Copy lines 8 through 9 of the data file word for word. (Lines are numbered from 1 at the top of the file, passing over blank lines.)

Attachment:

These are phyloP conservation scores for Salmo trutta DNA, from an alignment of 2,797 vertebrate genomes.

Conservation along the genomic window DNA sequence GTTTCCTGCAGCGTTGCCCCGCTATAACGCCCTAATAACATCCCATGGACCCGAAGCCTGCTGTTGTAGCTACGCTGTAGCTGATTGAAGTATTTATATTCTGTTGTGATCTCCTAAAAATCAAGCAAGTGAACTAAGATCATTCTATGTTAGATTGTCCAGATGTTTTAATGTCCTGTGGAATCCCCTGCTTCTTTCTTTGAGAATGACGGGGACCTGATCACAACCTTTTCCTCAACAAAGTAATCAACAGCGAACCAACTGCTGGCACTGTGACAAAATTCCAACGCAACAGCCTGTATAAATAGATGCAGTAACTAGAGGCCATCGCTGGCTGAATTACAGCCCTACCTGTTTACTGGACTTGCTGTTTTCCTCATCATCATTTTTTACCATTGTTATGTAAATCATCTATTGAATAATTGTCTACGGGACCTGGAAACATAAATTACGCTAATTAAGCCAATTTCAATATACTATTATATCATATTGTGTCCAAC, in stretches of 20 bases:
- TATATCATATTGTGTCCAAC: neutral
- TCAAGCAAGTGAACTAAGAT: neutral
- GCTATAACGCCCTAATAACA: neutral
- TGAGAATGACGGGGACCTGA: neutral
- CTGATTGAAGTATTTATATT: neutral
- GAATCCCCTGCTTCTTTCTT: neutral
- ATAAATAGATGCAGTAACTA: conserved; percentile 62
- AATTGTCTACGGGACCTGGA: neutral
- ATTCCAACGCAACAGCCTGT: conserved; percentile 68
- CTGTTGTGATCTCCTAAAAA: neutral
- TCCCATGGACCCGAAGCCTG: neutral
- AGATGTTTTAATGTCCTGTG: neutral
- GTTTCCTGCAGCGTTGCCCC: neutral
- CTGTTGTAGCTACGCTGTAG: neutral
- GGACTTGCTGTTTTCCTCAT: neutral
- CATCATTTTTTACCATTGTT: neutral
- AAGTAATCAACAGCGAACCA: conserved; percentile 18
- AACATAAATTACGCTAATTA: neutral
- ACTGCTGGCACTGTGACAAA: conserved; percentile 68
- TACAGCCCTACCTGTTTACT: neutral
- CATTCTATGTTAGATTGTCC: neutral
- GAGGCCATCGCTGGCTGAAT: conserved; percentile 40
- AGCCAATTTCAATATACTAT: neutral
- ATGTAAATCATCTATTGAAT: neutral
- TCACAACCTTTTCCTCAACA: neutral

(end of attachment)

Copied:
- GAATCCCCTGCTTCTTTCTT: neutral
- ATAAATAGATGCAGTAACTA: conserved; percentile 62